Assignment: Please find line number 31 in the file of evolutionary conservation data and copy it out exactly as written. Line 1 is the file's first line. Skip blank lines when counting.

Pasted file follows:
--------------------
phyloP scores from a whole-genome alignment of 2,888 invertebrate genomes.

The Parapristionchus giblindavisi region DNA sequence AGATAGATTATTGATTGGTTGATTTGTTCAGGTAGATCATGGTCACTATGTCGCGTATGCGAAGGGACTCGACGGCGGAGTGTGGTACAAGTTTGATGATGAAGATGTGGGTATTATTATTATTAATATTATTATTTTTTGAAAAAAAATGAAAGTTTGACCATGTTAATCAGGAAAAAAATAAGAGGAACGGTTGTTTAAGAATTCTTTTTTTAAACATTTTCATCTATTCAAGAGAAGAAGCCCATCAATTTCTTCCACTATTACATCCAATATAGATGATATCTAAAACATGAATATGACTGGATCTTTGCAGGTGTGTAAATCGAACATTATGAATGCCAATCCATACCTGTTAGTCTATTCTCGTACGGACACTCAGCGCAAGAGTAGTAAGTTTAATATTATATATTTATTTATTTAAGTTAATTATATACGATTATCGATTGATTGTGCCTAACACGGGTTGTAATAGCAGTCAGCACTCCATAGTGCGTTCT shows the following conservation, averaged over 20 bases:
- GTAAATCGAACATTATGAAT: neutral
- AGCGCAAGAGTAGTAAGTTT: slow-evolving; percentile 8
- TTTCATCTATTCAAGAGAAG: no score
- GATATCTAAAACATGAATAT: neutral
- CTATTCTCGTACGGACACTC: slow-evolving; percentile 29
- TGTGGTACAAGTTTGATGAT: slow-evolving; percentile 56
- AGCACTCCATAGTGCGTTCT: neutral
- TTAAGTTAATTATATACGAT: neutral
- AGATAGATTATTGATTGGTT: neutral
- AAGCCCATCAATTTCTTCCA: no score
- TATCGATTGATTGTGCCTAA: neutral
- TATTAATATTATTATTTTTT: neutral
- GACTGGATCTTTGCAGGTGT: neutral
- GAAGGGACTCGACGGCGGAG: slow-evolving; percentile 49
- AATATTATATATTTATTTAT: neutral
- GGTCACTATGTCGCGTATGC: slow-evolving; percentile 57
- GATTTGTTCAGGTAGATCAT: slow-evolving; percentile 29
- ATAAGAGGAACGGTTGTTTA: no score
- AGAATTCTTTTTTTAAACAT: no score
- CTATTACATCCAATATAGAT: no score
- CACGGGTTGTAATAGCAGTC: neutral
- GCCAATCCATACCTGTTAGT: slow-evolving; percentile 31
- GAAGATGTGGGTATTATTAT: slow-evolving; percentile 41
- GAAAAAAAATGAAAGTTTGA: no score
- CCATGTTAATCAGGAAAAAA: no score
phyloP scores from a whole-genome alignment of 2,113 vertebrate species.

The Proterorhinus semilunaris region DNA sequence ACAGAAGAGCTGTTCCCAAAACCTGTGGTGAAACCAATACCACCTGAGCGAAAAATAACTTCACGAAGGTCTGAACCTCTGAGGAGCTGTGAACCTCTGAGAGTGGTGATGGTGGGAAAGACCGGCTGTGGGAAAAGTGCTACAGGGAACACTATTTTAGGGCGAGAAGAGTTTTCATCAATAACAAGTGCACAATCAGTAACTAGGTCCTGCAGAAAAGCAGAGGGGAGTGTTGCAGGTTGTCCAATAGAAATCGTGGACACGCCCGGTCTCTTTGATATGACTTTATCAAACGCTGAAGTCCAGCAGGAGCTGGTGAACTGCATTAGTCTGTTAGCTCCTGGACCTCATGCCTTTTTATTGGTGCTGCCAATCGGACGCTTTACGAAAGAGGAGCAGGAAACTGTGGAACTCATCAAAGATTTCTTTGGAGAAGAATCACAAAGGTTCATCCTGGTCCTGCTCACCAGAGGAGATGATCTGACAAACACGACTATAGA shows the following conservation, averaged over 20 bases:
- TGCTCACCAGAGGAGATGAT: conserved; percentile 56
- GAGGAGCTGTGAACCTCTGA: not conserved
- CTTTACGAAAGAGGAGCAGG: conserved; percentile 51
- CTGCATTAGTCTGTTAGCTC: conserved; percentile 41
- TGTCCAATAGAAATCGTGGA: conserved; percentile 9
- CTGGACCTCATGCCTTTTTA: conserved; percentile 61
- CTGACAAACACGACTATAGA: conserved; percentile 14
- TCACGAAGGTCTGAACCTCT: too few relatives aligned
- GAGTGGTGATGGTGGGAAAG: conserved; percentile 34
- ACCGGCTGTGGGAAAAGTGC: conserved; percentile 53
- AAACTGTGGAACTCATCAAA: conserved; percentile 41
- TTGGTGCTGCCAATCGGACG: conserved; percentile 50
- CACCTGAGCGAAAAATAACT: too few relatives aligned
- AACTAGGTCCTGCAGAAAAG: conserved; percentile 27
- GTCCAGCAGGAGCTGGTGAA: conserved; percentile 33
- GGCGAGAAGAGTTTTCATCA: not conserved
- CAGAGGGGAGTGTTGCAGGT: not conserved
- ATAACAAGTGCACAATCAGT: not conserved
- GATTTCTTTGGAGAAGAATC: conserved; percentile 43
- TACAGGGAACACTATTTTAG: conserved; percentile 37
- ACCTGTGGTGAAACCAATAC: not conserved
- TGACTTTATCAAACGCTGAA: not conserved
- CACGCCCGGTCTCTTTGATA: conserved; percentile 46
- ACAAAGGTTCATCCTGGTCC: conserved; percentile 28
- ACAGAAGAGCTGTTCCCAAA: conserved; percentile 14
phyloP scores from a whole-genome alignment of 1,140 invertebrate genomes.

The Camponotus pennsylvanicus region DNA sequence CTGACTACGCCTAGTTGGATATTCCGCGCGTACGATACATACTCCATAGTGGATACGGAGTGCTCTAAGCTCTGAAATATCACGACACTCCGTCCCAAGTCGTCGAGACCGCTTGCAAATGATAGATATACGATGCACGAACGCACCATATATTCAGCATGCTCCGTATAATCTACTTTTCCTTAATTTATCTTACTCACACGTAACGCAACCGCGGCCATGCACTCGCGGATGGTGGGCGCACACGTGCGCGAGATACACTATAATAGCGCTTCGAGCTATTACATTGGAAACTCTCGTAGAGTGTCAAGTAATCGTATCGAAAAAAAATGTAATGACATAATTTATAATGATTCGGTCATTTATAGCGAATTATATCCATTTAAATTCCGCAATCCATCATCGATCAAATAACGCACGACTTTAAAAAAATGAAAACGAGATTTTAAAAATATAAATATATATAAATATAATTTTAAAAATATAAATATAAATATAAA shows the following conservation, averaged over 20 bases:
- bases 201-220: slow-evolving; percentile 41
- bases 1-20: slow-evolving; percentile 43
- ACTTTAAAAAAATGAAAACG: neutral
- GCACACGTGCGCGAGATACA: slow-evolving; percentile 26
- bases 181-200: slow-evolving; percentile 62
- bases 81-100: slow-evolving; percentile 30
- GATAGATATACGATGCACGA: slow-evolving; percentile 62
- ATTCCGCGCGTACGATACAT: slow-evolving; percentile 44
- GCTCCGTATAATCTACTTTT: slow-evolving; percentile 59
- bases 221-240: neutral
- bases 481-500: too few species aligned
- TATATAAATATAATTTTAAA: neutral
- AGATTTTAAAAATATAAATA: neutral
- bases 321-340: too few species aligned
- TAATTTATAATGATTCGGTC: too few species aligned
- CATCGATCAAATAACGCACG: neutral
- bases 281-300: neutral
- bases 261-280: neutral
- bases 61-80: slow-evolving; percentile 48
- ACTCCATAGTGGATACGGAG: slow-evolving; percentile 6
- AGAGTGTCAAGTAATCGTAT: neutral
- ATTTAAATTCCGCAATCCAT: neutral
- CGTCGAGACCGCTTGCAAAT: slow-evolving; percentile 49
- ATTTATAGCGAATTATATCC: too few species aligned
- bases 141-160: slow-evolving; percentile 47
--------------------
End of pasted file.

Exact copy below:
- GAGGAGCTGTGAACCTCTGA: not conserved